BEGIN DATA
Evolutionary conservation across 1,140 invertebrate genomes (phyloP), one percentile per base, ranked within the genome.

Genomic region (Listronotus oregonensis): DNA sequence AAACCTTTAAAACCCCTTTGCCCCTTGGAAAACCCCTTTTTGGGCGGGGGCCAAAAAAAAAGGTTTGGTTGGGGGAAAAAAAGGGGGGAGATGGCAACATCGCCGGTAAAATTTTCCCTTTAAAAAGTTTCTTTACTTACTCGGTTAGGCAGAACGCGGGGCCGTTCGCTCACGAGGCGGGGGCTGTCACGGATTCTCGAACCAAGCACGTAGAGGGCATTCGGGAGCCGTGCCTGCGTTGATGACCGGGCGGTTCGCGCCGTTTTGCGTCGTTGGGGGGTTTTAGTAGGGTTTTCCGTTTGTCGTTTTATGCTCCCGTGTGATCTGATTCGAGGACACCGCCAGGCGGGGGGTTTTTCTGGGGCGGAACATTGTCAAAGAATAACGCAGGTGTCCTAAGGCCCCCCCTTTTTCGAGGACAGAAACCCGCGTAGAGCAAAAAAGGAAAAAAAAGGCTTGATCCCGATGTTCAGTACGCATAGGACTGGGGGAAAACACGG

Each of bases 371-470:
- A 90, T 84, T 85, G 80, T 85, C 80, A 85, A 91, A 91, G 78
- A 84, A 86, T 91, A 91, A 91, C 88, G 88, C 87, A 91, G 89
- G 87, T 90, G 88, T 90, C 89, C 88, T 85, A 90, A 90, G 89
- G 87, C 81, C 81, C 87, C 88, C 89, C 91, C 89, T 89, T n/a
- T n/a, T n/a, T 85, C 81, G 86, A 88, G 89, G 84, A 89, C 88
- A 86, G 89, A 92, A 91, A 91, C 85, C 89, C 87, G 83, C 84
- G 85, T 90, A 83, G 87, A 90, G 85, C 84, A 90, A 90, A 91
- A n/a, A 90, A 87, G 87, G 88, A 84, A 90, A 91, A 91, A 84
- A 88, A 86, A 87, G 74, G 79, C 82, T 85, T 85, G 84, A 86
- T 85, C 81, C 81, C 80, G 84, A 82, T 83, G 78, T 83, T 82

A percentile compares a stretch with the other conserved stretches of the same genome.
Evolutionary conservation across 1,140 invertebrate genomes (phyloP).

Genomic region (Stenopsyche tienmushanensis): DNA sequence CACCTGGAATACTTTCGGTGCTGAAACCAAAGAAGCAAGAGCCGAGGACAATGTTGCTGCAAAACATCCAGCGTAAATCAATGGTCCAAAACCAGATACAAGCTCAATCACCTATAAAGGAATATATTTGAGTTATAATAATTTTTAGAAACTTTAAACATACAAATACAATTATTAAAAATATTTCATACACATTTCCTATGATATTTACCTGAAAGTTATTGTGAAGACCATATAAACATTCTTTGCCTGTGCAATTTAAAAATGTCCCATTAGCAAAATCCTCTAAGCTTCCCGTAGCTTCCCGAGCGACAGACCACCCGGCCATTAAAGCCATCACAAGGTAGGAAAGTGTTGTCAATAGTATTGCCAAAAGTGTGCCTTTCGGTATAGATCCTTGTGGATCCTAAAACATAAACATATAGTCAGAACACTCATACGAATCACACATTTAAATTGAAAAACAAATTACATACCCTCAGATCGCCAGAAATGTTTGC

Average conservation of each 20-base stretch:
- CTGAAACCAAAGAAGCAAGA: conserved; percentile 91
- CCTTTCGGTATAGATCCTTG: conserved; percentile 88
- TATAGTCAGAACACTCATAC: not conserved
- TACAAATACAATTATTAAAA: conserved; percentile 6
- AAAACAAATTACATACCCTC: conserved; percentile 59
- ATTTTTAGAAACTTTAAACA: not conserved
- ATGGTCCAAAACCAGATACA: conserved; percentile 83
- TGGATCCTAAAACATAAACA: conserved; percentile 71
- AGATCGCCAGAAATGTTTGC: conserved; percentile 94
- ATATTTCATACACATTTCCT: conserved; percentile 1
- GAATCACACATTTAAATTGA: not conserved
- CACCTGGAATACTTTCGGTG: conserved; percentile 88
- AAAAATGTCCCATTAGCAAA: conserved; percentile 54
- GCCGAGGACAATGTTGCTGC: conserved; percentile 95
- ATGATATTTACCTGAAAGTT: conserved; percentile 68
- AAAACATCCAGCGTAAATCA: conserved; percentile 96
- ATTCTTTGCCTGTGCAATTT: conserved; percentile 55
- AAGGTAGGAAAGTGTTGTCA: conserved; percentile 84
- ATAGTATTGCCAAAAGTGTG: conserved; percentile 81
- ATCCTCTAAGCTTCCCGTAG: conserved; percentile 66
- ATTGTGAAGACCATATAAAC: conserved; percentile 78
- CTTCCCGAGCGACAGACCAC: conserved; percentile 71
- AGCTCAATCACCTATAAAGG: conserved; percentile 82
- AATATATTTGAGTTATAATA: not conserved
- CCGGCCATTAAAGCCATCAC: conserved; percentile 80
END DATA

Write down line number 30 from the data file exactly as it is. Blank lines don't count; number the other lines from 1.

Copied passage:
- AAAAATGTCCCATTAGCAAA: conserved; percentile 54